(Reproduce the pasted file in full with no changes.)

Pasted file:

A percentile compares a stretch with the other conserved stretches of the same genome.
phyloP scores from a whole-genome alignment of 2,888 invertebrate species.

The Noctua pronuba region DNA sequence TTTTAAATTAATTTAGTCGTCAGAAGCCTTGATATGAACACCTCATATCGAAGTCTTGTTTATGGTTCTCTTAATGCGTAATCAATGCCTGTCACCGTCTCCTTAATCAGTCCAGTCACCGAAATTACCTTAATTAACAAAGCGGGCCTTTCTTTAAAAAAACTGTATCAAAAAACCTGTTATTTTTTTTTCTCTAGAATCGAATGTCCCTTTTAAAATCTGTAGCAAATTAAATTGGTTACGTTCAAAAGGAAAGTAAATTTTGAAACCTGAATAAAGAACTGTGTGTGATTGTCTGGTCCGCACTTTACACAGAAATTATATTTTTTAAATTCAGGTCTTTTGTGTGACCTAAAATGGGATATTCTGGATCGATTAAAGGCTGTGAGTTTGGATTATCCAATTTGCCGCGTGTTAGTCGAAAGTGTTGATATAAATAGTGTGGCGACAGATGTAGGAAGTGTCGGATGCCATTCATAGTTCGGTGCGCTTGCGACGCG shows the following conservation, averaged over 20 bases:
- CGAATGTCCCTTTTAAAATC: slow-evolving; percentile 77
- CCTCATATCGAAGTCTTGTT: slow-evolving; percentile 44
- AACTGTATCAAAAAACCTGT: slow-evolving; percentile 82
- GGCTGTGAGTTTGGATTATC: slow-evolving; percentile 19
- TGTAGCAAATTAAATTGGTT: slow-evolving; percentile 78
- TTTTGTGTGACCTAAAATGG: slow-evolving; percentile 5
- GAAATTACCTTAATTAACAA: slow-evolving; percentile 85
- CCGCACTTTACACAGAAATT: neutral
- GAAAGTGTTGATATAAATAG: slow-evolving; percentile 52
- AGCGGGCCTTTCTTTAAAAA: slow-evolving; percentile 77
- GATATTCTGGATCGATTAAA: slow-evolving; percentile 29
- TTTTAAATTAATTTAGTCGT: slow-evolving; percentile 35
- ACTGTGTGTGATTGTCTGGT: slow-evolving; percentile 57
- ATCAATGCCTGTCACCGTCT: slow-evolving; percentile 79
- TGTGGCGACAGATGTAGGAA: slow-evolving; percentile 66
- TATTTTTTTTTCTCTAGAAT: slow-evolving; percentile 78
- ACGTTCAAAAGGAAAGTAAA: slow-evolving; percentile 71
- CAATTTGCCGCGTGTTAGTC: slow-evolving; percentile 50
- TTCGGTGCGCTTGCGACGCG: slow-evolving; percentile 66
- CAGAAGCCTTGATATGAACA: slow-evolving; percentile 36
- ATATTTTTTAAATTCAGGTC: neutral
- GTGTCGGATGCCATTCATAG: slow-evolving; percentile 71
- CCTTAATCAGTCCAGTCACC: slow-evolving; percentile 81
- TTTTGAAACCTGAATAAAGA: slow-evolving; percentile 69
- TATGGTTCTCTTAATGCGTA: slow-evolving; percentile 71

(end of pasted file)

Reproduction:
A percentile compares a stretch with the other conserved stretches of the same genome.
phyloP scores from a whole-genome alignment of 2,888 invertebrate species.

The Noctua pronuba region DNA sequence TTTTAAATTAATTTAGTCGTCAGAAGCCTTGATATGAACACCTCATATCGAAGTCTTGTTTATGGTTCTCTTAATGCGTAATCAATGCCTGTCACCGTCTCCTTAATCAGTCCAGTCACCGAAATTACCTTAATTAACAAAGCGGGCCTTTCTTTAAAAAAACTGTATCAAAAAACCTGTTATTTTTTTTTCTCTAGAATCGAATGTCCCTTTTAAAATCTGTAGCAAATTAAATTGGTTACGTTCAAAAGGAAAGTAAATTTTGAAACCTGAATAAAGAACTGTGTGTGATTGTCTGGTCCGCACTTTACACAGAAATTATATTTTTTAAATTCAGGTCTTTTGTGTGACCTAAAATGGGATATTCTGGATCGATTAAAGGCTGTGAGTTTGGATTATCCAATTTGCCGCGTGTTAGTCGAAAGTGTTGATATAAATAGTGTGGCGACAGATGTAGGAAGTGTCGGATGCCATTCATAGTTCGGTGCGCTTGCGACGCG shows the following conservation, averaged over 20 bases:
- CGAATGTCCCTTTTAAAATC: slow-evolving; percentile 77
- CCTCATATCGAAGTCTTGTT: slow-evolving; percentile 44
- AACTGTATCAAAAAACCTGT: slow-evolving; percentile 82
- GGCTGTGAGTTTGGATTATC: slow-evolving; percentile 19
- TGTAGCAAATTAAATTGGTT: slow-evolving; percentile 78
- TTTTGTGTGACCTAAAATGG: slow-evolving; percentile 5
- GAAATTACCTTAATTAACAA: slow-evolving; percentile 85
- CCGCACTTTACACAGAAATT: neutral
- GAAAGTGTTGATATAAATAG: slow-evolving; percentile 52
- AGCGGGCCTTTCTTTAAAAA: slow-evolving; percentile 77
- GATATTCTGGATCGATTAAA: slow-evolving; percentile 29
- TTTTAAATTAATTTAGTCGT: slow-evolving; percentile 35
- ACTGTGTGTGATTGTCTGGT: slow-evolving; percentile 57
- ATCAATGCCTGTCACCGTCT: slow-evolving; percentile 79
- TGTGGCGACAGATGTAGGAA: slow-evolving; percentile 66
- TATTTTTTTTTCTCTAGAAT: slow-evolving; percentile 78
- ACGTTCAAAAGGAAAGTAAA: slow-evolving; percentile 71
- CAATTTGCCGCGTGTTAGTC: slow-evolving; percentile 50
- TTCGGTGCGCTTGCGACGCG: slow-evolving; percentile 66
- CAGAAGCCTTGATATGAACA: slow-evolving; percentile 36
- ATATTTTTTAAATTCAGGTC: neutral
- GTGTCGGATGCCATTCATAG: slow-evolving; percentile 71
- CCTTAATCAGTCCAGTCACC: slow-evolving; percentile 81
- TTTTGAAACCTGAATAAAGA: slow-evolving; percentile 69
- TATGGTTCTCTTAATGCGTA: slow-evolving; percentile 71